SALT LAKE CITY — Utah is getting everything it wanted from the federal government in a new agreement allowing the state to continue to run its health insurance exchange for small businesses, Gov. Gary Herbert said Friday.

"We held our ground," the governor said shortly after the release of a letter from the U.S. Department of Health and Human Services acknowledging a "common understanding."

Under the arrangement, the state will continue to run its existing health insurance exchange for small businesses, Avenue H, and the federal government will operate a similar program for individual consumers.

The department letter states that under a proposed amendment to federal regulations, Utah will only be required to report aggregated data from Avenue H that does not include information identifying individuals or employers.

Both Herbert and House Speaker Becky Lockhart, R-Provo, had raised concerns about sharing information collected by Avenue H with the federal government's data hub as part of compliance with the Affordable Care Act, known as Obamacare.

"They have granted us everything we've asked for. For that I am grateful," the governor said, calling the sharing of identifying information with the federal government "something we're not going to compromise on."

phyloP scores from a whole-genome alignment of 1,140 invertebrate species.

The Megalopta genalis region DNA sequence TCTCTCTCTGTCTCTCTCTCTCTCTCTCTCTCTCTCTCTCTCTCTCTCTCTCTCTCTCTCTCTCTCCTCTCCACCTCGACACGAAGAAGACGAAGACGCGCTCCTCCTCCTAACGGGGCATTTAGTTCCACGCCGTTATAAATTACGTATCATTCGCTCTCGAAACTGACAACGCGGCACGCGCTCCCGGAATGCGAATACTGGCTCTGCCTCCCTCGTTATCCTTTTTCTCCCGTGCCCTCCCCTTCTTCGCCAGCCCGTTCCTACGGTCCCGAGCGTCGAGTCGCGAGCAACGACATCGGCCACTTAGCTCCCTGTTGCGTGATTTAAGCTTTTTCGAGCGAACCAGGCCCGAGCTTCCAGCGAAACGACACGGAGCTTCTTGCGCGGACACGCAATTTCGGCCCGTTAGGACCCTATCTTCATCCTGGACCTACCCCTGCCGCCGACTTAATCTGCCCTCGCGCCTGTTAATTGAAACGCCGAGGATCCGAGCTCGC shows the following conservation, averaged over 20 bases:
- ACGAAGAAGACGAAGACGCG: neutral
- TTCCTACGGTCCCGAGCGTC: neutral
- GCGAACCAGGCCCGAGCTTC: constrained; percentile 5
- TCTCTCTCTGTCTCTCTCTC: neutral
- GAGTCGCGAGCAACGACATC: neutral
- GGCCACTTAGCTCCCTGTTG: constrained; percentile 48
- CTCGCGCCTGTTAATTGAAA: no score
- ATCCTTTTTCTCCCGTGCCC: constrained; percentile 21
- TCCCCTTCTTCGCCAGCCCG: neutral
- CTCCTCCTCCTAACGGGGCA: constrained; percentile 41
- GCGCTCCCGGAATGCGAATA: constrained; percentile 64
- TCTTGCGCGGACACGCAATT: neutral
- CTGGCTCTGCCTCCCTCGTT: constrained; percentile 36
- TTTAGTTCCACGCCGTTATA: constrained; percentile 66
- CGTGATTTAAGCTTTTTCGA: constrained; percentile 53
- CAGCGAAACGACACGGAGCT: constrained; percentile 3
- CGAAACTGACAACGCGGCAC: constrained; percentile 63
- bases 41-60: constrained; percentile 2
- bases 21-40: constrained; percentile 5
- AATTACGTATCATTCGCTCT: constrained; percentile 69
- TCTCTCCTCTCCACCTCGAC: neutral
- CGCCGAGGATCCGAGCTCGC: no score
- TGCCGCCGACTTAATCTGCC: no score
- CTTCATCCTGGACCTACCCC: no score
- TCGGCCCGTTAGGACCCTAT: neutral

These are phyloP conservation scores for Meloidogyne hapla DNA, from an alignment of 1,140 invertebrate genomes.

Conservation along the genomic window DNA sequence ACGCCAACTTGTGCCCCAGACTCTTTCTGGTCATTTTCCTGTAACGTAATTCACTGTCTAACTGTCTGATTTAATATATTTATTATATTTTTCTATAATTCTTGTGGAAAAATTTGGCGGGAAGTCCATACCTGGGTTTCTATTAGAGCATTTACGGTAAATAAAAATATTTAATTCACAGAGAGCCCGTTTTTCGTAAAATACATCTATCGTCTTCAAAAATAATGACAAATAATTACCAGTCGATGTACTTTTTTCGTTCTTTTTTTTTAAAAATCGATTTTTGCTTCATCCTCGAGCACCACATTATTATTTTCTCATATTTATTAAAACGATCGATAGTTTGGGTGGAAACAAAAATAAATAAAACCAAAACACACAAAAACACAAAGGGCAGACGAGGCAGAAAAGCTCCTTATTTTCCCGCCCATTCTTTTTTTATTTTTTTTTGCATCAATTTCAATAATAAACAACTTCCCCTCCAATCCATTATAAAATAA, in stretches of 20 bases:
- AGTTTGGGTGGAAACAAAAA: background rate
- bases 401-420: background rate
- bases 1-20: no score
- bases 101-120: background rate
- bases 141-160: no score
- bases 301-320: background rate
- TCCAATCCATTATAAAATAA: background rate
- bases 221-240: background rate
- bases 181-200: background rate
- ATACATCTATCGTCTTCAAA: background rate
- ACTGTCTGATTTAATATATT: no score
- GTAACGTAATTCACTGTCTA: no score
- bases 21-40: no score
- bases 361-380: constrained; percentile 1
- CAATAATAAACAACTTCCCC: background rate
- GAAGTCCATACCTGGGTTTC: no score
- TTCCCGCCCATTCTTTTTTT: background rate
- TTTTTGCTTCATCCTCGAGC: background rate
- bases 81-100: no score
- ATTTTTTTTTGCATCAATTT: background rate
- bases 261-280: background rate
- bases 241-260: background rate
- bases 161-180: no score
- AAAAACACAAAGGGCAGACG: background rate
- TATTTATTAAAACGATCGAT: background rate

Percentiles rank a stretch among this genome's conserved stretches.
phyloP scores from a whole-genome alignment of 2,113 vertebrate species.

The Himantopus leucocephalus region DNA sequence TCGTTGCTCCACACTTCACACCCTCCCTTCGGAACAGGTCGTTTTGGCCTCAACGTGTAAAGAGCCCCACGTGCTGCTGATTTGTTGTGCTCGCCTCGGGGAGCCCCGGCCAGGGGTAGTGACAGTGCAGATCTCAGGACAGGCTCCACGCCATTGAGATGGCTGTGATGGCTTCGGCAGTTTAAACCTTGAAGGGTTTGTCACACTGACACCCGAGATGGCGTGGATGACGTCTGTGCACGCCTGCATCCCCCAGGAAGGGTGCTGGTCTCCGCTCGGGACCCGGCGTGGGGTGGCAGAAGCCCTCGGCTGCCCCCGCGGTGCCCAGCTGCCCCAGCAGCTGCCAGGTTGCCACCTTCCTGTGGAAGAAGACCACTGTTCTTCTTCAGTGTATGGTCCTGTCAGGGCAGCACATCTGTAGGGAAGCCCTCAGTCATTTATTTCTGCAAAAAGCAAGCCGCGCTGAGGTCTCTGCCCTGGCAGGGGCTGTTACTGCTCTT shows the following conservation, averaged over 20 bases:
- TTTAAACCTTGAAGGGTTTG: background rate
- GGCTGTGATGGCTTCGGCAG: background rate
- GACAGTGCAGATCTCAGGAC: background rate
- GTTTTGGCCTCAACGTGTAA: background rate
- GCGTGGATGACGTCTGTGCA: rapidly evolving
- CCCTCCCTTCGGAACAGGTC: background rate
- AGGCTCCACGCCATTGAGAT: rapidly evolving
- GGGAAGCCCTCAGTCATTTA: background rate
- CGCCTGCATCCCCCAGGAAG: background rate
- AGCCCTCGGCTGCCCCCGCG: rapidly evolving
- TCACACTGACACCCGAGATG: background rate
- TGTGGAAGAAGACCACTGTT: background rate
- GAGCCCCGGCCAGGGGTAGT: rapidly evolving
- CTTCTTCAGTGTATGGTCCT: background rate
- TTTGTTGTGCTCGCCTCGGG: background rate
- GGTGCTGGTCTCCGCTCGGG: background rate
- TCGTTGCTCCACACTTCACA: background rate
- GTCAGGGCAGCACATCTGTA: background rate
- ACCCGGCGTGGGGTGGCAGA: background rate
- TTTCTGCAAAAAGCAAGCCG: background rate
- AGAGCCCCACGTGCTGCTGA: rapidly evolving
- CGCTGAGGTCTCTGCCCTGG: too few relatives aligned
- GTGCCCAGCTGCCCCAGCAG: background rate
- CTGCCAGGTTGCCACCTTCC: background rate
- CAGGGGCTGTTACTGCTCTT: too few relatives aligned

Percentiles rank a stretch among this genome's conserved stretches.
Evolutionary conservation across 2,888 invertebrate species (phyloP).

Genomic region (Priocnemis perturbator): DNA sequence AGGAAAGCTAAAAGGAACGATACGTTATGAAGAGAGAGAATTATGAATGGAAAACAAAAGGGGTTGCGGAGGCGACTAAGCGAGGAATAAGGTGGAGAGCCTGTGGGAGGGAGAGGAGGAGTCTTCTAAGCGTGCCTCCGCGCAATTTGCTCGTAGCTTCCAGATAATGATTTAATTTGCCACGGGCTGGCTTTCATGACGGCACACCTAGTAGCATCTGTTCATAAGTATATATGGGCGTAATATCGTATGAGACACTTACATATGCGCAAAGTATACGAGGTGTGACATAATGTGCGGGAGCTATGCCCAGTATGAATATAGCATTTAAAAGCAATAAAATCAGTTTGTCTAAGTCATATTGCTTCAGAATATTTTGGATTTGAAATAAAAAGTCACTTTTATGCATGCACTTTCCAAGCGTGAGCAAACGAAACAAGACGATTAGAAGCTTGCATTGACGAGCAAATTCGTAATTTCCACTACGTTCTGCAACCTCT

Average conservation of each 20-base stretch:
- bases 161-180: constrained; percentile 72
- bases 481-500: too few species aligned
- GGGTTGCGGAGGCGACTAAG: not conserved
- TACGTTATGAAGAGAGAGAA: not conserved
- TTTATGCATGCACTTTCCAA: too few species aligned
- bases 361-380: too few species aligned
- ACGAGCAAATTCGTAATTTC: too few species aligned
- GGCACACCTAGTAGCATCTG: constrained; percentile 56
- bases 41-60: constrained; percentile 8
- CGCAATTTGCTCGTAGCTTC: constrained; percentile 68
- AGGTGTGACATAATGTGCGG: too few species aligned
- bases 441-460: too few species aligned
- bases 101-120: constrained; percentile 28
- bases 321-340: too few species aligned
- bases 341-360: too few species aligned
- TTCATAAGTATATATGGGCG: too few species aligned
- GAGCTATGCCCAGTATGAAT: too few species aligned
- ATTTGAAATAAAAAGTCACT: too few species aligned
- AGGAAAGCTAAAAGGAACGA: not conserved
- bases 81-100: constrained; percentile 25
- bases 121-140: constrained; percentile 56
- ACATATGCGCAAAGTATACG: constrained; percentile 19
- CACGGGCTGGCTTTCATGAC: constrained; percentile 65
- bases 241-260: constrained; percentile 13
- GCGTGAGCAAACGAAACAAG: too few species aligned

The letter from Gary Cohen, director of the federal department's Center for Consumer Information and Insurance Oversight, also specifies that Utah will have an annual opportunity to decide not to run the state small business exchange.

Utah officials, according to the letter, "would have sufficient notice of the exchange data reporting requirements to make decisions about participation" and, under the amended rules, other states would have the same opportunities.

The governor, who did not take questions from reporters in a conference call with the media, said Utah is unique among the states in running the small business insurance exchange while leaving the program for individual consumers in the hands of the federal government.

Facing opposition from Lockhart and others, Herbert stopped negotiations in February with the federal government about the state turning Avenue H into a provider for both of the mandated health insurance exchanges.

Friday, he said the conditions set by the federal government to operate both exchanges were not acceptable. Now, he said, the state and the federal government will run the exchanges separately.

"I can tell you this has not been easy. This has been hard work," the governor said of the months of negotiations leading to the agreement. "We look forward to moving ahead and I'm very optimistic about the success we'll have."

Utah will begin operating Avenue H as a state-based health insurance exchange for small businesses in 2014.

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The Utah Health Policy Project, a patient advocacy group, said the governor's announcement was "good news for the state's political leaders" and a step toward the full implementation of President Barack Obama's health care reform law.

But the group pointed out Avenue H will apparently not screen applicants to determine if they are eligible for Medicaid, and not sharing information with the federal government could make it more difficult for Utahns to claim tax credits and satisfy the new mandate that they have health insurance.

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